This Bill solves the problem of the area which is acutely short of water. That is my answer to the first question asked by my hon. and gallant Friend the Member for Buckingham (Sir F. Markham). No one can prophesy what will happen if the demand develops in some totally unexpected way. Nevertheless, so far as one can anticipate the demand in that area—which is of such great concern to me—the Bill will solve the problem, and I can assure my hon. and gallant Friend that I can see no other way in which it could have been solved. On reading the proceedings and its findings, it would seem that the Committee itself ultimately took the same view.

My hon. and gallant Friend asked for an assurance about charges, and whether I can assure him that if this Bill goes through it will not lead to a material increase in the water charges imposed on his constituents by the Bucks Water Board. It is always dangerous to prophesy about these financial matters, but I see no reason why the provisions of this Bill should bring about any material change in the water rates which his constituents have to pay. It may be that one day the area of which we are speaking will be supplied from the Great Ouse. I know that my hon. and gallant Friend the Member for the Isle of Ely (Major Legge-Bourke) considers that a strong possibility.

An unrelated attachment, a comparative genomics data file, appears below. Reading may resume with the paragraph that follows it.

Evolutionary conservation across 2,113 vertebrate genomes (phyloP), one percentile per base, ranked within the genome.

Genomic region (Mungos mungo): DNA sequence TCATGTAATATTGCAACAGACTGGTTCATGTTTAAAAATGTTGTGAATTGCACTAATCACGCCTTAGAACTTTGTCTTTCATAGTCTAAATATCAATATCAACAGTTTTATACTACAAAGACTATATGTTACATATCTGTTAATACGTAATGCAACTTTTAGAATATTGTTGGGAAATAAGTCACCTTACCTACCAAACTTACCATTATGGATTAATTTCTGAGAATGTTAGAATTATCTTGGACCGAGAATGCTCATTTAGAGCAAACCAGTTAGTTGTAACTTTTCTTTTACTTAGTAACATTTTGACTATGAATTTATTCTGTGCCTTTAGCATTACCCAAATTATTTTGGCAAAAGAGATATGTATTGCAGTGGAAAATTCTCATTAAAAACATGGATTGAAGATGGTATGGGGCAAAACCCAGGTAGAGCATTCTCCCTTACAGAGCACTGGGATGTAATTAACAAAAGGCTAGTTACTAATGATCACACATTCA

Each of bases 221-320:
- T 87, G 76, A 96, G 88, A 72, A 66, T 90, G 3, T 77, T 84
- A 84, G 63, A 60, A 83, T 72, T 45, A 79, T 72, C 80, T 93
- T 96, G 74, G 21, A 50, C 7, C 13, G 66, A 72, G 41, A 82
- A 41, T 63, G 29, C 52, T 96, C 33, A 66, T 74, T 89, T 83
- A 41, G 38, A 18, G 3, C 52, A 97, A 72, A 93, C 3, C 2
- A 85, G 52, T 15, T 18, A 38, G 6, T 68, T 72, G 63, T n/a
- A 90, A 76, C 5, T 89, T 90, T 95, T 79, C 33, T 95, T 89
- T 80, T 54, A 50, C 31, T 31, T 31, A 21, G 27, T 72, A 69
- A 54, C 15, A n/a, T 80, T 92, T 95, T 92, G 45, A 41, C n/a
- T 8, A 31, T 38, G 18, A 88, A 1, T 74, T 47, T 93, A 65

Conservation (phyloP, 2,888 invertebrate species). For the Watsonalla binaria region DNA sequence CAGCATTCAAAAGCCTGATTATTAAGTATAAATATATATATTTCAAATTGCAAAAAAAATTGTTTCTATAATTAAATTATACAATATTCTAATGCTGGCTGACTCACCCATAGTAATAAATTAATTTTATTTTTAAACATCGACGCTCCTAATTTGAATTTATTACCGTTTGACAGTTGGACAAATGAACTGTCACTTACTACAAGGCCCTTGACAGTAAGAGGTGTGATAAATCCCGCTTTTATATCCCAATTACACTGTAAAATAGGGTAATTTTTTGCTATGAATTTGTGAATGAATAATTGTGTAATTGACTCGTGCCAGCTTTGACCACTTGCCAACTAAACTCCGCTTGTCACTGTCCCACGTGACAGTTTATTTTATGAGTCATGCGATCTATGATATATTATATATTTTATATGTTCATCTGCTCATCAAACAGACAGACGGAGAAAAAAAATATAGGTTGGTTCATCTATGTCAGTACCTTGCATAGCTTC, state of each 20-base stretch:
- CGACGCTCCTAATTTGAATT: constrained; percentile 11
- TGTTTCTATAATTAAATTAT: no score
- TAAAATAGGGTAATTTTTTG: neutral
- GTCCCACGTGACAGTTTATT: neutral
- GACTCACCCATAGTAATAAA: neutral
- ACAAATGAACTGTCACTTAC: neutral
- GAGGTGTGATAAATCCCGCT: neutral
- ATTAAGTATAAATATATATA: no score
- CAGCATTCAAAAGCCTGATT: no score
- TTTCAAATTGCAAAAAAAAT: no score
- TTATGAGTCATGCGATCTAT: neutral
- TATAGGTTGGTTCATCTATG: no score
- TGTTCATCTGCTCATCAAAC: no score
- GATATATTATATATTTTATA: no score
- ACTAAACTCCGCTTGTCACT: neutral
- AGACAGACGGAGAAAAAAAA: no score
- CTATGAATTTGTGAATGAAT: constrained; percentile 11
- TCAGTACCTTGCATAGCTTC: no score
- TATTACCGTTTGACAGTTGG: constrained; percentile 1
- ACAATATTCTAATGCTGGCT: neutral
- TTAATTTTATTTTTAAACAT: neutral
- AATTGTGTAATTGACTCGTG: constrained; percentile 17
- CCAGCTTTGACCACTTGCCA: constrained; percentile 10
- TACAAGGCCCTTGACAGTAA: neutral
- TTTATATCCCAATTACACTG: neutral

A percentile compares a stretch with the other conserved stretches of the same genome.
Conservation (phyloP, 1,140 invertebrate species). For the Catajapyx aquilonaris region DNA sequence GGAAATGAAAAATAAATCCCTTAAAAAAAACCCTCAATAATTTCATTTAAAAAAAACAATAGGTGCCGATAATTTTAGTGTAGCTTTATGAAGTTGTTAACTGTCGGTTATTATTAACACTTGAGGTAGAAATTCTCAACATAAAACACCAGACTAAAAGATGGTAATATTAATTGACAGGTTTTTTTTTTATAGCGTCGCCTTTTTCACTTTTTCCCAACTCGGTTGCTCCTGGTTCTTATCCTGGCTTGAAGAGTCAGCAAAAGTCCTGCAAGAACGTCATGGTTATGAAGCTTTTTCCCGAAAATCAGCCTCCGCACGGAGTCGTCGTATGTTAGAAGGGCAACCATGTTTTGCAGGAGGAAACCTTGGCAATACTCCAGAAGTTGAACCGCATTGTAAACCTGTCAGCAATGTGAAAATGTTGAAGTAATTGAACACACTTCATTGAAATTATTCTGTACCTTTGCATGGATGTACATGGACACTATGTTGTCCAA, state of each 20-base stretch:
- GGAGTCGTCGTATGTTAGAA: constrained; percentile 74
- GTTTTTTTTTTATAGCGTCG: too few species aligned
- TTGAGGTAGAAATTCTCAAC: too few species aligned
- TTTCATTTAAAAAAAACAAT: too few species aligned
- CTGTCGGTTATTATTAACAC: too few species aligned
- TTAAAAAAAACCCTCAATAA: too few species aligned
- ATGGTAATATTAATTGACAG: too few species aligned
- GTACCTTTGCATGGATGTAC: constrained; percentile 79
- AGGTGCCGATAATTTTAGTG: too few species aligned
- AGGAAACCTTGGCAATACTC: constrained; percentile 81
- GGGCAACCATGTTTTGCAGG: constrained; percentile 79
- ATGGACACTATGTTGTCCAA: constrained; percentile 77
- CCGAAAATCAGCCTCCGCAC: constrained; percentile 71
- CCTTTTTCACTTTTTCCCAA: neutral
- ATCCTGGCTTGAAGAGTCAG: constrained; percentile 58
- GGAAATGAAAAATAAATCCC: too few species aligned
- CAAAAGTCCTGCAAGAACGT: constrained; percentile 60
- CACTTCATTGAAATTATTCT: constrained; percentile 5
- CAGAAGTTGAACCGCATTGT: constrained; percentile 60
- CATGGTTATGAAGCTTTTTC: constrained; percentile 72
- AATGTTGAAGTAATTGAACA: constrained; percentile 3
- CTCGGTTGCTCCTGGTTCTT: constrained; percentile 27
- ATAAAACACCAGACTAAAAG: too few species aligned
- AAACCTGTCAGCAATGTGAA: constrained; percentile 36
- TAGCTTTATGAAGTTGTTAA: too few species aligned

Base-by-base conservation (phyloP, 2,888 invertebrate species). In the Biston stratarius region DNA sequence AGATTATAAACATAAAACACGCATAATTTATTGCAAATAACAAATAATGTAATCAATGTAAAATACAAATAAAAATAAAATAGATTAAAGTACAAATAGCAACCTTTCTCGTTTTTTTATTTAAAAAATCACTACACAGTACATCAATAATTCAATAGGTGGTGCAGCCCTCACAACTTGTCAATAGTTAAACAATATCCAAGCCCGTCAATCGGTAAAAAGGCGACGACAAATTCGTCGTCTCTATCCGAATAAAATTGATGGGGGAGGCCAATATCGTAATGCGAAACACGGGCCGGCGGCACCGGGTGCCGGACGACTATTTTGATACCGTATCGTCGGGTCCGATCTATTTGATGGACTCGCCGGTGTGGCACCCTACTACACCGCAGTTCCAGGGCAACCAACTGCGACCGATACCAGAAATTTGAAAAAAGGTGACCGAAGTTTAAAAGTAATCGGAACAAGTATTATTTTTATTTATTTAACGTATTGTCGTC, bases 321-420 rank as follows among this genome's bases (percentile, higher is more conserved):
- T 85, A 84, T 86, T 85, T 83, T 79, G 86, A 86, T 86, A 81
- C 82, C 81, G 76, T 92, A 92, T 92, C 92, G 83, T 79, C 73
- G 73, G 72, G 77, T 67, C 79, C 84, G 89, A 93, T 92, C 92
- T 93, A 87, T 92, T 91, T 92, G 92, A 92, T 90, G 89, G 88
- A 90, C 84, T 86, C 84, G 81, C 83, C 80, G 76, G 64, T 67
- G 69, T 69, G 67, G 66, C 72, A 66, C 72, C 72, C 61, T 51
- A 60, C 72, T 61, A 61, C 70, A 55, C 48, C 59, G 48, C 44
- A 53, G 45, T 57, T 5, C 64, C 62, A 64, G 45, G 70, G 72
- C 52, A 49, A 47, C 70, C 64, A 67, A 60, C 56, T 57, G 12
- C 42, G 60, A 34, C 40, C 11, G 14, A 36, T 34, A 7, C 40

I cannot see how such a supply could conceivably have been organised in time to meet the present urgent need, and I am happy that the Committee took the same view. Any such scheme of supply from the Great Ouse would, in my view, be costly. It certainly would have been a very much more expensive way of meeting the demands of the constituency of my hon. Friend the Member for Buckingham than the method which the Bill proposes. It might possibly be the right way on the water facts of the situation to meet the demand of that area one day, but I would not venture to predict that. I am sure that the possibility of supply from the Great Ouse deserves to be thoroughly investigated.

The big question before the House is whether in some way the needs of these areas in North Bucks could have been met by any different or less drastic solution than the Bill in the form in which it has emerged from the Committee and has come back to us. That is a question to which I would like to address myself for a moment. One of the possibilities—I think it is one that appeals to my hon. Friend the Member for Wycombe—was that the Bucks Water Board might have accepted a bulk supply from Wycombe and Marlow, and that there was no necessity, on that reasoning, for the Bucks Water Board to extend its area and to take in those territories which will still come under it, if the Bill goes through.